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Projections of Water Stress Based on an Ensemble of Socioeconomic Growth and Climate Change Scenarios: A Case Study in Asia.

Fant C, Schlosser CA, Gao X, Strzepek K, Reilly J - PLoS ONE (2016)

Bottom Line: We isolate the effects of socioeconomic growth from the effects of climate change in order to identify the primary drivers of stress on water resources.There is strong evidence to suggest that, in the absence of autonomous adaptation or societal response, a much larger portion of the region's population will live in water-stressed regions in the near future.Tools and studies such as these can effectively investigate large-scale system sensitivities and can be useful in engaging and informing decision makers.

View Article: PubMed Central - PubMed

Affiliation: Joint Program on the Science and Policy of Global Change, Massachusetts Institute of Technology, Cambridge, MA, United States of America.

ABSTRACT
The sustainability of future water resources is of paramount importance and is affected by many factors, including population, wealth and climate. Inherent in current methods to estimate these factors in the future is the uncertainty of their prediction. In this study, we integrate a large ensemble of scenarios--internally consistent across economics, emissions, climate, and population--to develop a risk portfolio of water stress over a large portion of Asia that includes China, India, and Mainland Southeast Asia in a future with unconstrained emissions. We isolate the effects of socioeconomic growth from the effects of climate change in order to identify the primary drivers of stress on water resources. We find that water needs related to socioeconomic changes, which are currently small, are likely to increase considerably in the future, often overshadowing the effect of climate change on levels of water stress. As a result, there is a high risk of severe water stress in densely populated watersheds by 2050, compared to recent history. There is strong evidence to suggest that, in the absence of autonomous adaptation or societal response, a much larger portion of the region's population will live in water-stressed regions in the near future. Tools and studies such as these can effectively investigate large-scale system sensitivities and can be useful in engaging and informing decision makers.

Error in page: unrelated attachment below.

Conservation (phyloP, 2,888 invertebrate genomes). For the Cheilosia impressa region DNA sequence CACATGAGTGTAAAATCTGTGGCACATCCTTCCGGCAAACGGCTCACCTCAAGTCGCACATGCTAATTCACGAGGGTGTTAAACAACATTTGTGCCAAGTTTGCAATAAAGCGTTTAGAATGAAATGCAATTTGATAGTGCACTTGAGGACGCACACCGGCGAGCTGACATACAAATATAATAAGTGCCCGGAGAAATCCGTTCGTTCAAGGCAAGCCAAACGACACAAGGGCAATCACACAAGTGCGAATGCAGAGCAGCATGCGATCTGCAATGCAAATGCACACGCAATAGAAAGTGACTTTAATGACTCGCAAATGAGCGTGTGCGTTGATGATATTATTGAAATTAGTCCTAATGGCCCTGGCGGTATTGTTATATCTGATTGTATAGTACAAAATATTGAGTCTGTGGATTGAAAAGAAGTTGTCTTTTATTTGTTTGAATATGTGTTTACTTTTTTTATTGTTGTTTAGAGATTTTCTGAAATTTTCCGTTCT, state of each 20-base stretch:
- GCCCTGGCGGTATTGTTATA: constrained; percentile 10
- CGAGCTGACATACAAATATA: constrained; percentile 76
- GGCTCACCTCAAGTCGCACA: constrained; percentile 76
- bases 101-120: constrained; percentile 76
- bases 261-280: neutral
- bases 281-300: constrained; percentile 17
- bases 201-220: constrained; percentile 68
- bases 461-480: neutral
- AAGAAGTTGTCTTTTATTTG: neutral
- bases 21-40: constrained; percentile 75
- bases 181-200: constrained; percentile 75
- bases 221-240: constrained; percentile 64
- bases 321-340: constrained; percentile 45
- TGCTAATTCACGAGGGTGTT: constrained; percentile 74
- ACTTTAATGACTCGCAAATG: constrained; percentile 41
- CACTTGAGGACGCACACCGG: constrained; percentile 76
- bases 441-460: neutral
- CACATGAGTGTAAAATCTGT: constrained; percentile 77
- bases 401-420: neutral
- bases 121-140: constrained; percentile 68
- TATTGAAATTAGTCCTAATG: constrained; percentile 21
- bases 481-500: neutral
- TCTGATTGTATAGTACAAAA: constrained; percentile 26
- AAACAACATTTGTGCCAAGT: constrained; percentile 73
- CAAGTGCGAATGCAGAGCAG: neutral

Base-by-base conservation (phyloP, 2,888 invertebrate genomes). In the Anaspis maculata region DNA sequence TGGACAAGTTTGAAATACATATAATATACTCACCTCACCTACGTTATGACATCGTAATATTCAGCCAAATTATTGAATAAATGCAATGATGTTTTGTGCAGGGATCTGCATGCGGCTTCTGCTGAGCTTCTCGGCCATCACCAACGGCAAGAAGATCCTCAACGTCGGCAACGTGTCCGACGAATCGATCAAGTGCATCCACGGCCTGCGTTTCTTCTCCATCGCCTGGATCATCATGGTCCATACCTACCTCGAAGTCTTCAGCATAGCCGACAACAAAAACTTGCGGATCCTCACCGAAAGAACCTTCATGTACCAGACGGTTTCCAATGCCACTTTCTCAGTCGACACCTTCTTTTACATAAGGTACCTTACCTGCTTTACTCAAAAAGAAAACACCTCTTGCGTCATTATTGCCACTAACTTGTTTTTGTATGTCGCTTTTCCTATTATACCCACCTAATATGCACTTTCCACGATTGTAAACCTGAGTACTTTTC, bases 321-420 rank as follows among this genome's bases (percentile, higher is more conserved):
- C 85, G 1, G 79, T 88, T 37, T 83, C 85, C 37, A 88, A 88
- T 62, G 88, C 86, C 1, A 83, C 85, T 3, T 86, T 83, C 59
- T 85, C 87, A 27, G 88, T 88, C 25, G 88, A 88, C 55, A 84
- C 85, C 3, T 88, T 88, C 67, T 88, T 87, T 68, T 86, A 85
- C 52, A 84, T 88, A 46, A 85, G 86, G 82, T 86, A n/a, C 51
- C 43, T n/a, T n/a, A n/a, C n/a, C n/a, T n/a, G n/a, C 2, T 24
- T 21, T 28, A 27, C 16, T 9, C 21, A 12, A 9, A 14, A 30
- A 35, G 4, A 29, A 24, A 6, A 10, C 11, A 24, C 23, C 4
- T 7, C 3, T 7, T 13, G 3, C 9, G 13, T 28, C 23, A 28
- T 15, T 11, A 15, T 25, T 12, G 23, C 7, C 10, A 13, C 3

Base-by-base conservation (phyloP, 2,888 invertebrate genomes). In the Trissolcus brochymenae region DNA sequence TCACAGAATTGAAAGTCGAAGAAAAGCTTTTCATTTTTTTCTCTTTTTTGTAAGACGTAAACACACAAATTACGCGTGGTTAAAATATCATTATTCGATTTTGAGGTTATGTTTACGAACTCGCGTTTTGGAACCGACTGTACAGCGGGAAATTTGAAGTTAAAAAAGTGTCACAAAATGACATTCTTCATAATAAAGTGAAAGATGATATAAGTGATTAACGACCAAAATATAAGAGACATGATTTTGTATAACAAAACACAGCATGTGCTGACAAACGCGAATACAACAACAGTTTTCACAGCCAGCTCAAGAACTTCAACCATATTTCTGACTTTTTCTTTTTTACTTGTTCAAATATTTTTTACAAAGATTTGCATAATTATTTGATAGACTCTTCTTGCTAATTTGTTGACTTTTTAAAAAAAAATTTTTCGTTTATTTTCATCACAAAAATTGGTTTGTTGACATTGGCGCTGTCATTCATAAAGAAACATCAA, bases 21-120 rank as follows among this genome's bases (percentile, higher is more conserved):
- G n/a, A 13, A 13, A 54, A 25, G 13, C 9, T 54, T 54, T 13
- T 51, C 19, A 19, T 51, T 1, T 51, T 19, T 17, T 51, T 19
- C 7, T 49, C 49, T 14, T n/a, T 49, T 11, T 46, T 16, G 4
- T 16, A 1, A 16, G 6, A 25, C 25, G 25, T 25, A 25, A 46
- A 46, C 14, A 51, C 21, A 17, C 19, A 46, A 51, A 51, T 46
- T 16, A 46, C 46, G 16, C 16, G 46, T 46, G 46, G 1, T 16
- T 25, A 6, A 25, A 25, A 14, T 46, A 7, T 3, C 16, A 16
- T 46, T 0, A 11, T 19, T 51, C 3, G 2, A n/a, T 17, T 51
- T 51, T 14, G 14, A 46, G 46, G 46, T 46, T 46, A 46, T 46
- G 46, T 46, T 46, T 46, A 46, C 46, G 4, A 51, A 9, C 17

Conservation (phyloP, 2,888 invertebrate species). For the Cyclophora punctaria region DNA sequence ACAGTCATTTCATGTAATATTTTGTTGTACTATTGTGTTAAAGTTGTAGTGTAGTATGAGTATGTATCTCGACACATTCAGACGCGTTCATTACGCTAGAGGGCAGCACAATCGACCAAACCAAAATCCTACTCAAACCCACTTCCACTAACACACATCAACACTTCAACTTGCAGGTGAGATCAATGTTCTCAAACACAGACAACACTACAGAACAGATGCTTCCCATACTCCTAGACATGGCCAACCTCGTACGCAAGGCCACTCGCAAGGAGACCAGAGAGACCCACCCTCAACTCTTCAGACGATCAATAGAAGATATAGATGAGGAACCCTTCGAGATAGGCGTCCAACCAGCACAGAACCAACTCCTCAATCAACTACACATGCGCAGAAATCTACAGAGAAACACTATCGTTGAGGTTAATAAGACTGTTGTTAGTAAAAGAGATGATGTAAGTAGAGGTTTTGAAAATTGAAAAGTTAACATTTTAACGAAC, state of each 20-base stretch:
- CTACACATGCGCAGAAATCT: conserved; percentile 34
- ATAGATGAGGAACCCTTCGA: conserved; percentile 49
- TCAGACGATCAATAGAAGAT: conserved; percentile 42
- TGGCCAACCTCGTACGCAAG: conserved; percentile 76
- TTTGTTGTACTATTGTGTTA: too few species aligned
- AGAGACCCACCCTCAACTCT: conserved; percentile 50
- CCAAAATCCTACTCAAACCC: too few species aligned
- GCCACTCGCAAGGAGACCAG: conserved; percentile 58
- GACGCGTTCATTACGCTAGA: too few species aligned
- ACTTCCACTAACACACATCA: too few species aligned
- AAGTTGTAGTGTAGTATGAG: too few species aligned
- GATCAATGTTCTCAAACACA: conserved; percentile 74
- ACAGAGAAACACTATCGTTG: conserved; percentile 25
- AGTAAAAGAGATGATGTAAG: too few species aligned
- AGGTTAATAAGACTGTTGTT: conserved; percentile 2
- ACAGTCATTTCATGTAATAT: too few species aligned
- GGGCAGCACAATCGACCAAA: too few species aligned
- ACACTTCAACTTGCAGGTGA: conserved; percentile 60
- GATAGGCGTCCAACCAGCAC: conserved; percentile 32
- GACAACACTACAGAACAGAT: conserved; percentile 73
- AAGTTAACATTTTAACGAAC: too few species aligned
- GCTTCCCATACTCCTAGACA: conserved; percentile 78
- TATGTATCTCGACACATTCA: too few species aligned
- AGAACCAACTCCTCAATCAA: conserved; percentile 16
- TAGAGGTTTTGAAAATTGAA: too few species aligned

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Related in: MedlinePlus

Industrial requirement change (in %) around the 10th percentile, median, and 90th percentile, two each, based on the mean industrial requirement change for the region (the metric used in Fig 22).Top label shows the percentile.
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pone.0150633.g023: Industrial requirement change (in %) around the 10th percentile, median, and 90th percentile, two each, based on the mean industrial requirement change for the region (the metric used in Fig 22).Top label shows the percentile.

Mentions: In this model framework, industrial water requirement, an aggregate of all industrial water use, responds to changes in per capita GDP. The baseline industrial water requirement is shown in Fig 21. A large portion of the industrial requirement is in China, with a fair amount in India and Vietnam. Fig 22 shows the inverse cumulative distribution of population-weighted percent change in industrial requirement. Industrial requirement varies considerably across scenarios, ranging from 60% increase to 440% increase from baseline, with a median of about 200%. In Fig 23, six examples of the variety of industrial water requirement changes are shown across scenarios of similar percentiles based on the mean percent change weighted by future population. Here we can see the richness of the scenario members’ patterns derived by the socio-economic modeling.